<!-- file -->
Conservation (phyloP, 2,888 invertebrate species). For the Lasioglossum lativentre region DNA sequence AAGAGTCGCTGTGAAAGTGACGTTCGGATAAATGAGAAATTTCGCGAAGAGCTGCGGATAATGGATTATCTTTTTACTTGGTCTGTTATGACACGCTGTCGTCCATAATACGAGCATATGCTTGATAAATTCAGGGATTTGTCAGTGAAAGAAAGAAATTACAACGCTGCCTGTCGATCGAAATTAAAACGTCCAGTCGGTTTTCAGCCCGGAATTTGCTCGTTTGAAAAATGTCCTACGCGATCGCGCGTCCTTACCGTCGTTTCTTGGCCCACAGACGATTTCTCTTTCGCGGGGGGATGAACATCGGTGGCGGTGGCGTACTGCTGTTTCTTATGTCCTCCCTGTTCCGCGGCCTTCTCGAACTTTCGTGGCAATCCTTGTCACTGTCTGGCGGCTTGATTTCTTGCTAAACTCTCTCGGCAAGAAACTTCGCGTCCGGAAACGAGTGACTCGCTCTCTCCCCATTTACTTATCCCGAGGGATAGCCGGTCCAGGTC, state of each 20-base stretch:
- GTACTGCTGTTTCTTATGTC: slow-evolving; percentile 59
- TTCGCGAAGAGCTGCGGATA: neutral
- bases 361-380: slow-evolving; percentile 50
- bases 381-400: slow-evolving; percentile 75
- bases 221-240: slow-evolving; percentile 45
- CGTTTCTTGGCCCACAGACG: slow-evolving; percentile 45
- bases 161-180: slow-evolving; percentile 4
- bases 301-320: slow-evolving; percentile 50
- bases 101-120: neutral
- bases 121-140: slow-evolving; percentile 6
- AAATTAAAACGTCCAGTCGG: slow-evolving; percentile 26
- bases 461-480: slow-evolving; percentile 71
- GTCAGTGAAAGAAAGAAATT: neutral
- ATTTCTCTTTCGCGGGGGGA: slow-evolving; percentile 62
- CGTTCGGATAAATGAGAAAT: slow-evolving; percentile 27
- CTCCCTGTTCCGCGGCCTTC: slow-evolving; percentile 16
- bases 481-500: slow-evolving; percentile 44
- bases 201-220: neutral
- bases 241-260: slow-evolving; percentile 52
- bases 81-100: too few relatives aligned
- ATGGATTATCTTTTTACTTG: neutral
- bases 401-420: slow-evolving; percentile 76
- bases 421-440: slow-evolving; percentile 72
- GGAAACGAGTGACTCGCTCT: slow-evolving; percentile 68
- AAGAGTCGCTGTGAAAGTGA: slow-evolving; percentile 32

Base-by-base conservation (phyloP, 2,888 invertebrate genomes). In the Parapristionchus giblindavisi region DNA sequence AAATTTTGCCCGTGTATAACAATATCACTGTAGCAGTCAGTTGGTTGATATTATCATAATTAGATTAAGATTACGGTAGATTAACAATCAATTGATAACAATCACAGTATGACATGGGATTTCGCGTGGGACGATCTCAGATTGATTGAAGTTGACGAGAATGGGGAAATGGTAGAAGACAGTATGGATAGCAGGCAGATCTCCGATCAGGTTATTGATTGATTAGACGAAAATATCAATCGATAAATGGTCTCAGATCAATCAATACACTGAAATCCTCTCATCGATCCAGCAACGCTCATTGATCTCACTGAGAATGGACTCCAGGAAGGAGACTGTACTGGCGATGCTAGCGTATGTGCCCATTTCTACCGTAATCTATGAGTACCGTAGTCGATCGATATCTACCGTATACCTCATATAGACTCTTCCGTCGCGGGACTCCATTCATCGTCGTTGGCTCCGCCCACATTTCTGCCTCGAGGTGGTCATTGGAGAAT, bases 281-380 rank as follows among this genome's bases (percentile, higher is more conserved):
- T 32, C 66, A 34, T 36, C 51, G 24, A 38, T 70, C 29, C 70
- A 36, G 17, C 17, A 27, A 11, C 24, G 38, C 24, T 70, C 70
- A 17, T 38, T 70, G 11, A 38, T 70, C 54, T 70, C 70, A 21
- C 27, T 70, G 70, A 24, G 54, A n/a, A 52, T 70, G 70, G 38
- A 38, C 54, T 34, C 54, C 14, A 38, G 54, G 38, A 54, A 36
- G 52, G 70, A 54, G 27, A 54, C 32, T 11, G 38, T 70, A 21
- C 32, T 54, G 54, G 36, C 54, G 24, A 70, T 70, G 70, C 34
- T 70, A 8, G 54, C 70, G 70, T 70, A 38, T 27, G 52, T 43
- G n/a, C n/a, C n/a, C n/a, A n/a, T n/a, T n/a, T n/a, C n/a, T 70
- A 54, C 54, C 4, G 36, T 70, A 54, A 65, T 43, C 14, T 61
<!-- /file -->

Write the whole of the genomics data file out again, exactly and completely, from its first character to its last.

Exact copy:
Conservation (phyloP, 2,888 invertebrate species). For the Lasioglossum lativentre region DNA sequence AAGAGTCGCTGTGAAAGTGACGTTCGGATAAATGAGAAATTTCGCGAAGAGCTGCGGATAATGGATTATCTTTTTACTTGGTCTGTTATGACACGCTGTCGTCCATAATACGAGCATATGCTTGATAAATTCAGGGATTTGTCAGTGAAAGAAAGAAATTACAACGCTGCCTGTCGATCGAAATTAAAACGTCCAGTCGGTTTTCAGCCCGGAATTTGCTCGTTTGAAAAATGTCCTACGCGATCGCGCGTCCTTACCGTCGTTTCTTGGCCCACAGACGATTTCTCTTTCGCGGGGGGATGAACATCGGTGGCGGTGGCGTACTGCTGTTTCTTATGTCCTCCCTGTTCCGCGGCCTTCTCGAACTTTCGTGGCAATCCTTGTCACTGTCTGGCGGCTTGATTTCTTGCTAAACTCTCTCGGCAAGAAACTTCGCGTCCGGAAACGAGTGACTCGCTCTCTCCCCATTTACTTATCCCGAGGGATAGCCGGTCCAGGTC, state of each 20-base stretch:
- GTACTGCTGTTTCTTATGTC: slow-evolving; percentile 59
- TTCGCGAAGAGCTGCGGATA: neutral
- bases 361-380: slow-evolving; percentile 50
- bases 381-400: slow-evolving; percentile 75
- bases 221-240: slow-evolving; percentile 45
- CGTTTCTTGGCCCACAGACG: slow-evolving; percentile 45
- bases 161-180: slow-evolving; percentile 4
- bases 301-320: slow-evolving; percentile 50
- bases 101-120: neutral
- bases 121-140: slow-evolving; percentile 6
- AAATTAAAACGTCCAGTCGG: slow-evolving; percentile 26
- bases 461-480: slow-evolving; percentile 71
- GTCAGTGAAAGAAAGAAATT: neutral
- ATTTCTCTTTCGCGGGGGGA: slow-evolving; percentile 62
- CGTTCGGATAAATGAGAAAT: slow-evolving; percentile 27
- CTCCCTGTTCCGCGGCCTTC: slow-evolving; percentile 16
- bases 481-500: slow-evolving; percentile 44
- bases 201-220: neutral
- bases 241-260: slow-evolving; percentile 52
- bases 81-100: too few relatives aligned
- ATGGATTATCTTTTTACTTG: neutral
- bases 401-420: slow-evolving; percentile 76
- bases 421-440: slow-evolving; percentile 72
- GGAAACGAGTGACTCGCTCT: slow-evolving; percentile 68
- AAGAGTCGCTGTGAAAGTGA: slow-evolving; percentile 32

Base-by-base conservation (phyloP, 2,888 invertebrate genomes). In the Parapristionchus giblindavisi region DNA sequence AAATTTTGCCCGTGTATAACAATATCACTGTAGCAGTCAGTTGGTTGATATTATCATAATTAGATTAAGATTACGGTAGATTAACAATCAATTGATAACAATCACAGTATGACATGGGATTTCGCGTGGGACGATCTCAGATTGATTGAAGTTGACGAGAATGGGGAAATGGTAGAAGACAGTATGGATAGCAGGCAGATCTCCGATCAGGTTATTGATTGATTAGACGAAAATATCAATCGATAAATGGTCTCAGATCAATCAATACACTGAAATCCTCTCATCGATCCAGCAACGCTCATTGATCTCACTGAGAATGGACTCCAGGAAGGAGACTGTACTGGCGATGCTAGCGTATGTGCCCATTTCTACCGTAATCTATGAGTACCGTAGTCGATCGATATCTACCGTATACCTCATATAGACTCTTCCGTCGCGGGACTCCATTCATCGTCGTTGGCTCCGCCCACATTTCTGCCTCGAGGTGGTCATTGGAGAAT, bases 281-380 rank as follows among this genome's bases (percentile, higher is more conserved):
- T 32, C 66, A 34, T 36, C 51, G 24, A 38, T 70, C 29, C 70
- A 36, G 17, C 17, A 27, A 11, C 24, G 38, C 24, T 70, C 70
- A 17, T 38, T 70, G 11, A 38, T 70, C 54, T 70, C 70, A 21
- C 27, T 70, G 70, A 24, G 54, A n/a, A 52, T 70, G 70, G 38
- A 38, C 54, T 34, C 54, C 14, A 38, G 54, G 38, A 54, A 36
- G 52, G 70, A 54, G 27, A 54, C 32, T 11, G 38, T 70, A 21
- C 32, T 54, G 54, G 36, C 54, G 24, A 70, T 70, G 70, C 34
- T 70, A 8, G 54, C 70, G 70, T 70, A 38, T 27, G 52, T 43
- G n/a, C n/a, C n/a, C n/a, A n/a, T n/a, T n/a, T n/a, C n/a, T 70
- A 54, C 54, C 4, G 36, T 70, A 54, A 65, T 43, C 14, T 61